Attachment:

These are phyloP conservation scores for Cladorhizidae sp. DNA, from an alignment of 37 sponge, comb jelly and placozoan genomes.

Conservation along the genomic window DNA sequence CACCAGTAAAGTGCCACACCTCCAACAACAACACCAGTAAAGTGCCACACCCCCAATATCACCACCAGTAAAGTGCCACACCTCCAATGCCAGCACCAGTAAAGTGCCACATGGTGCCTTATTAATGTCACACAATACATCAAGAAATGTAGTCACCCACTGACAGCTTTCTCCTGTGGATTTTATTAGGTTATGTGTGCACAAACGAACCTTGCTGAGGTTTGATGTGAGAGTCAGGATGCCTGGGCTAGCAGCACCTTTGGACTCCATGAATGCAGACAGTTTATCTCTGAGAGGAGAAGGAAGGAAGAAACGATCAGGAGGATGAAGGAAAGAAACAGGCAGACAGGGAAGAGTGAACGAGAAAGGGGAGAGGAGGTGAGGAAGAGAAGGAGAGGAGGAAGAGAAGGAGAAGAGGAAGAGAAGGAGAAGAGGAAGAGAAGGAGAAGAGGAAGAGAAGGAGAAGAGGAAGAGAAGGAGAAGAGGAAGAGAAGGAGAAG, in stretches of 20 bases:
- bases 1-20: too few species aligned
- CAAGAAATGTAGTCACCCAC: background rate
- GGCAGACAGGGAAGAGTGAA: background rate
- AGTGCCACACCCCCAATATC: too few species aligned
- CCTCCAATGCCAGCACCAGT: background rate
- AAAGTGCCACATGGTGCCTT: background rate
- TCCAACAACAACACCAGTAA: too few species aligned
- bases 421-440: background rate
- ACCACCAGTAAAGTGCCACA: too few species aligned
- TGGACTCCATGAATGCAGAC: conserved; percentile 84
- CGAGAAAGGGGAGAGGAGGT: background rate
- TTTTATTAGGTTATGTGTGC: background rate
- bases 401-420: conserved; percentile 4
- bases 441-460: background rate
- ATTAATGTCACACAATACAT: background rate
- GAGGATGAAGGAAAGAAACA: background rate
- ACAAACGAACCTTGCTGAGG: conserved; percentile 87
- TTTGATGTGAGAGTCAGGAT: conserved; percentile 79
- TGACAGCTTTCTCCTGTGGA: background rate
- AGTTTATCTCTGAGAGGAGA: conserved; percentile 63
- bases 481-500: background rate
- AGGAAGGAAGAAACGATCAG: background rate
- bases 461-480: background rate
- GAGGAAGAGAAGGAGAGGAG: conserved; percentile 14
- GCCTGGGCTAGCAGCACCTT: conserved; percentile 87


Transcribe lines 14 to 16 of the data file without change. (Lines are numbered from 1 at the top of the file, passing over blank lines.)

- TTTTATTAGGTTATGTGTGC: background rate
- bases 401-420: conserved; percentile 4
- bases 441-460: background rate